Wireless Gadget Gets Pregnant Women A Train Seat


South Korean train passengers no longer need risk the embarrassment of mistakenly implying a woman is pregnant. A pilot program uses wireless sensors to trigger a light when a pregnant woman approaches a seat.

The ‘Pink Light’ program in Busan involves the women carrying a small beacon that runs for six months on a single battery. Whenever the beacon comes close to a priority seat (one nearest the doorway) a small sign beside the seat lights up.


The program is designed to achieve several goals. One is to deal with the way it’s not always obvious if a woman is pregnant and in greater need of a seat, along with the potential embarrassment of offering a seat to a woman who is not pregnant.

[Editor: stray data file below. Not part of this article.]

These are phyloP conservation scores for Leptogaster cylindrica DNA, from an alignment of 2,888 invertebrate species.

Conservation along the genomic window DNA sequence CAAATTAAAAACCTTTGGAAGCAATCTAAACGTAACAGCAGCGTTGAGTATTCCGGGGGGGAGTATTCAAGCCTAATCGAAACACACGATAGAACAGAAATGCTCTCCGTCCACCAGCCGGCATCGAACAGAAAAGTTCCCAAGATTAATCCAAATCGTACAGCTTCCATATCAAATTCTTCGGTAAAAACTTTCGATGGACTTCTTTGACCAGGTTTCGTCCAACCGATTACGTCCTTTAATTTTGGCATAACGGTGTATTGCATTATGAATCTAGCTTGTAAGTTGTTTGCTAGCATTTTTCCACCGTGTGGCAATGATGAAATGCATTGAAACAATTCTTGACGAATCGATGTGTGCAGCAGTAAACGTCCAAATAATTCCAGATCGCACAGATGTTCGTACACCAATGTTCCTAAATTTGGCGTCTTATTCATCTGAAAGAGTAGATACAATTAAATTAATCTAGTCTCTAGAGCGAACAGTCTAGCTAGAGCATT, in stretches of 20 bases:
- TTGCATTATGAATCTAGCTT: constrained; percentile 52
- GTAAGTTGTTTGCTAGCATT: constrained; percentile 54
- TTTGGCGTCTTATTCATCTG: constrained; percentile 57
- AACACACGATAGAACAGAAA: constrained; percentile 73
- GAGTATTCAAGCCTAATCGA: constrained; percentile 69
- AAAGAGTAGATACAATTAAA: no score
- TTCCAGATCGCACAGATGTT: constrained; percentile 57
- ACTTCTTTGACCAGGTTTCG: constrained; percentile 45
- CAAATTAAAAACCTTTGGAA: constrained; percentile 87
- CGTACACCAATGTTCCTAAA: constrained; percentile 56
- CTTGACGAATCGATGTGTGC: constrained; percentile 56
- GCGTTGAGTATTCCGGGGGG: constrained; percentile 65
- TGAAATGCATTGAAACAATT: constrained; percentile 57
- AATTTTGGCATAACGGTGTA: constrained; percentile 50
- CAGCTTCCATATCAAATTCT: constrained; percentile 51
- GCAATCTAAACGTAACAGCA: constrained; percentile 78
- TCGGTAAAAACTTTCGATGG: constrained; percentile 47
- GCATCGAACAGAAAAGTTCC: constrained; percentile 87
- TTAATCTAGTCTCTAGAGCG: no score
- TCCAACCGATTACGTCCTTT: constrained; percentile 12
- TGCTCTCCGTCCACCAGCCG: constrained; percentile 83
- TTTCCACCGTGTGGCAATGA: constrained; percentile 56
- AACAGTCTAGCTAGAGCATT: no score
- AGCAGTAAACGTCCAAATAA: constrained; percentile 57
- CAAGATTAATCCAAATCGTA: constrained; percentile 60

Another is to save time when a pregnant woman gets onto a crowded carriage and a person sitting in a priority seat can’t immediately see her. There’s also some social pressure as the light will make it clear to everyone that the person in the seat is well aware somebody else needs it more than they do.

The program had a successful pilot on one train line and officials plan to extend it to the city’s entire bus and rail network.

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